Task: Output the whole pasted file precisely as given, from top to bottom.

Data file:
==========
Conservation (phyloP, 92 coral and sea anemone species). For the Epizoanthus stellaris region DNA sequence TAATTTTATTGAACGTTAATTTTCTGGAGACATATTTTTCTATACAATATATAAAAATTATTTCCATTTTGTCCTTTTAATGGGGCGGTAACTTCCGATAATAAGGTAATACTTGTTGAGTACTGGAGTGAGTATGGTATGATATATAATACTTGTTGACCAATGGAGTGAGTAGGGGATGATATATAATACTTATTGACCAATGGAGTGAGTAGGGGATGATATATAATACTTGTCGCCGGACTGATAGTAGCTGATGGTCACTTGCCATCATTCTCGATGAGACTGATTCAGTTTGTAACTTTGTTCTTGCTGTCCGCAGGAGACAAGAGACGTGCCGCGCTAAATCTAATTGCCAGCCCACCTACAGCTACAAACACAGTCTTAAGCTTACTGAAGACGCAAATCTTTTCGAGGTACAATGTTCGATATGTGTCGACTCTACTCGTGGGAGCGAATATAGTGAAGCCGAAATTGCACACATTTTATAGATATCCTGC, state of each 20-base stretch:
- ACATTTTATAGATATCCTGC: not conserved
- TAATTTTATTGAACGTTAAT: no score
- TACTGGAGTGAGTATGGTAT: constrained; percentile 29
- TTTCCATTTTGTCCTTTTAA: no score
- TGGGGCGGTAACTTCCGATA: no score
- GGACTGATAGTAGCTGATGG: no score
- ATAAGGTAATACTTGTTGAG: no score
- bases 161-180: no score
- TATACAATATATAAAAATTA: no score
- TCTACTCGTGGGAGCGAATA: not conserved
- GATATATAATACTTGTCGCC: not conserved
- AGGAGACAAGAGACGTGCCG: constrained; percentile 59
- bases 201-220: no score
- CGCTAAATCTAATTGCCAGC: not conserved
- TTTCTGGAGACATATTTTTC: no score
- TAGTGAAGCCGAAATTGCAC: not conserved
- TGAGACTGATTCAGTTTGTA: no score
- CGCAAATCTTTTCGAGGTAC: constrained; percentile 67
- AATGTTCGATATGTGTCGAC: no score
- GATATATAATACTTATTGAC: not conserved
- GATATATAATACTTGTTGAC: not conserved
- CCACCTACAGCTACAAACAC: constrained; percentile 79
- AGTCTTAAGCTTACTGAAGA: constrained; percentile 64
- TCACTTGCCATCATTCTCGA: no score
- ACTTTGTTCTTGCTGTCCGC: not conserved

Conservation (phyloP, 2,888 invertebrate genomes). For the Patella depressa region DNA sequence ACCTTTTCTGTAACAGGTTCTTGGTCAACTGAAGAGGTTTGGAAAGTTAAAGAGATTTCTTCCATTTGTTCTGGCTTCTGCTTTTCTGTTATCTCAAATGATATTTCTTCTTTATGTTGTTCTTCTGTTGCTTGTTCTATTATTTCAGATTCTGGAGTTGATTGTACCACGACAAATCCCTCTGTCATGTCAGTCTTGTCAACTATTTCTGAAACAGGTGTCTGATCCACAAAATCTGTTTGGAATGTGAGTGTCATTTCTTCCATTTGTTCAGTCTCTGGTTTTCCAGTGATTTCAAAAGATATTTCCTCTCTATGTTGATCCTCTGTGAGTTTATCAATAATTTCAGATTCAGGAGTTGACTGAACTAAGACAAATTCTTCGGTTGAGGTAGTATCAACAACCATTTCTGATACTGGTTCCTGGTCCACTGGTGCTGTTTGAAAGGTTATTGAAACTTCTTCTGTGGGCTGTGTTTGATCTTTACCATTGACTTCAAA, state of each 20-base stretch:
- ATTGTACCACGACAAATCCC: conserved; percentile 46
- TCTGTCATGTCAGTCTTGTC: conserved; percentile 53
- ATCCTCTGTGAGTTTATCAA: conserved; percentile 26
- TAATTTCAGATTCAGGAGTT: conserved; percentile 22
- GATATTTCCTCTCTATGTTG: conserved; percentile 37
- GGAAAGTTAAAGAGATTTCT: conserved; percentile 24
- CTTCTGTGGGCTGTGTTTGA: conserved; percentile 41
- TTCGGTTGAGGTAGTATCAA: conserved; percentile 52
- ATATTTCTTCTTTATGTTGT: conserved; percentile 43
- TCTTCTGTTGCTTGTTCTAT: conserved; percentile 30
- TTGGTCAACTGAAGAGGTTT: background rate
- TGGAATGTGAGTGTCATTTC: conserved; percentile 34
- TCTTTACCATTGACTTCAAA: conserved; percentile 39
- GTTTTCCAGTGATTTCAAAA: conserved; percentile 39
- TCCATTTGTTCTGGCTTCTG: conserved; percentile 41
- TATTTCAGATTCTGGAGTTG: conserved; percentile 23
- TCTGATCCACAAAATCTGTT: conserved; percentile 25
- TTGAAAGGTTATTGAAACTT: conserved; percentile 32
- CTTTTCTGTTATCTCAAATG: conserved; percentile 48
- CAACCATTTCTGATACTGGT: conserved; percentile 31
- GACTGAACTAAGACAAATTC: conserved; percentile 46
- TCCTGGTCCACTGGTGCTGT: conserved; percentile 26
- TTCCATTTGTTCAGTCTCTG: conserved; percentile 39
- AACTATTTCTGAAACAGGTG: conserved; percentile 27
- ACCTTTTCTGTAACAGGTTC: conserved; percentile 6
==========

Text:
Conservation (phyloP, 92 coral and sea anemone species). For the Epizoanthus stellaris region DNA sequence TAATTTTATTGAACGTTAATTTTCTGGAGACATATTTTTCTATACAATATATAAAAATTATTTCCATTTTGTCCTTTTAATGGGGCGGTAACTTCCGATAATAAGGTAATACTTGTTGAGTACTGGAGTGAGTATGGTATGATATATAATACTTGTTGACCAATGGAGTGAGTAGGGGATGATATATAATACTTATTGACCAATGGAGTGAGTAGGGGATGATATATAATACTTGTCGCCGGACTGATAGTAGCTGATGGTCACTTGCCATCATTCTCGATGAGACTGATTCAGTTTGTAACTTTGTTCTTGCTGTCCGCAGGAGACAAGAGACGTGCCGCGCTAAATCTAATTGCCAGCCCACCTACAGCTACAAACACAGTCTTAAGCTTACTGAAGACGCAAATCTTTTCGAGGTACAATGTTCGATATGTGTCGACTCTACTCGTGGGAGCGAATATAGTGAAGCCGAAATTGCACACATTTTATAGATATCCTGC, state of each 20-base stretch:
- ACATTTTATAGATATCCTGC: not conserved
- TAATTTTATTGAACGTTAAT: no score
- TACTGGAGTGAGTATGGTAT: constrained; percentile 29
- TTTCCATTTTGTCCTTTTAA: no score
- TGGGGCGGTAACTTCCGATA: no score
- GGACTGATAGTAGCTGATGG: no score
- ATAAGGTAATACTTGTTGAG: no score
- bases 161-180: no score
- TATACAATATATAAAAATTA: no score
- TCTACTCGTGGGAGCGAATA: not conserved
- GATATATAATACTTGTCGCC: not conserved
- AGGAGACAAGAGACGTGCCG: constrained; percentile 59
- bases 201-220: no score
- CGCTAAATCTAATTGCCAGC: not conserved
- TTTCTGGAGACATATTTTTC: no score
- TAGTGAAGCCGAAATTGCAC: not conserved
- TGAGACTGATTCAGTTTGTA: no score
- CGCAAATCTTTTCGAGGTAC: constrained; percentile 67
- AATGTTCGATATGTGTCGAC: no score
- GATATATAATACTTATTGAC: not conserved
- GATATATAATACTTGTTGAC: not conserved
- CCACCTACAGCTACAAACAC: constrained; percentile 79
- AGTCTTAAGCTTACTGAAGA: constrained; percentile 64
- TCACTTGCCATCATTCTCGA: no score
- ACTTTGTTCTTGCTGTCCGC: not conserved

Conservation (phyloP, 2,888 invertebrate genomes). For the Patella depressa region DNA sequence ACCTTTTCTGTAACAGGTTCTTGGTCAACTGAAGAGGTTTGGAAAGTTAAAGAGATTTCTTCCATTTGTTCTGGCTTCTGCTTTTCTGTTATCTCAAATGATATTTCTTCTTTATGTTGTTCTTCTGTTGCTTGTTCTATTATTTCAGATTCTGGAGTTGATTGTACCACGACAAATCCCTCTGTCATGTCAGTCTTGTCAACTATTTCTGAAACAGGTGTCTGATCCACAAAATCTGTTTGGAATGTGAGTGTCATTTCTTCCATTTGTTCAGTCTCTGGTTTTCCAGTGATTTCAAAAGATATTTCCTCTCTATGTTGATCCTCTGTGAGTTTATCAATAATTTCAGATTCAGGAGTTGACTGAACTAAGACAAATTCTTCGGTTGAGGTAGTATCAACAACCATTTCTGATACTGGTTCCTGGTCCACTGGTGCTGTTTGAAAGGTTATTGAAACTTCTTCTGTGGGCTGTGTTTGATCTTTACCATTGACTTCAAA, state of each 20-base stretch:
- ATTGTACCACGACAAATCCC: conserved; percentile 46
- TCTGTCATGTCAGTCTTGTC: conserved; percentile 53
- ATCCTCTGTGAGTTTATCAA: conserved; percentile 26
- TAATTTCAGATTCAGGAGTT: conserved; percentile 22
- GATATTTCCTCTCTATGTTG: conserved; percentile 37
- GGAAAGTTAAAGAGATTTCT: conserved; percentile 24
- CTTCTGTGGGCTGTGTTTGA: conserved; percentile 41
- TTCGGTTGAGGTAGTATCAA: conserved; percentile 52
- ATATTTCTTCTTTATGTTGT: conserved; percentile 43
- TCTTCTGTTGCTTGTTCTAT: conserved; percentile 30
- TTGGTCAACTGAAGAGGTTT: background rate
- TGGAATGTGAGTGTCATTTC: conserved; percentile 34
- TCTTTACCATTGACTTCAAA: conserved; percentile 39
- GTTTTCCAGTGATTTCAAAA: conserved; percentile 39
- TCCATTTGTTCTGGCTTCTG: conserved; percentile 41
- TATTTCAGATTCTGGAGTTG: conserved; percentile 23
- TCTGATCCACAAAATCTGTT: conserved; percentile 25
- TTGAAAGGTTATTGAAACTT: conserved; percentile 32
- CTTTTCTGTTATCTCAAATG: conserved; percentile 48
- CAACCATTTCTGATACTGGT: conserved; percentile 31
- GACTGAACTAAGACAAATTC: conserved; percentile 46
- TCCTGGTCCACTGGTGCTGT: conserved; percentile 26
- TTCCATTTGTTCAGTCTCTG: conserved; percentile 39
- AACTATTTCTGAAACAGGTG: conserved; percentile 27
- ACCTTTTCTGTAACAGGTTC: conserved; percentile 6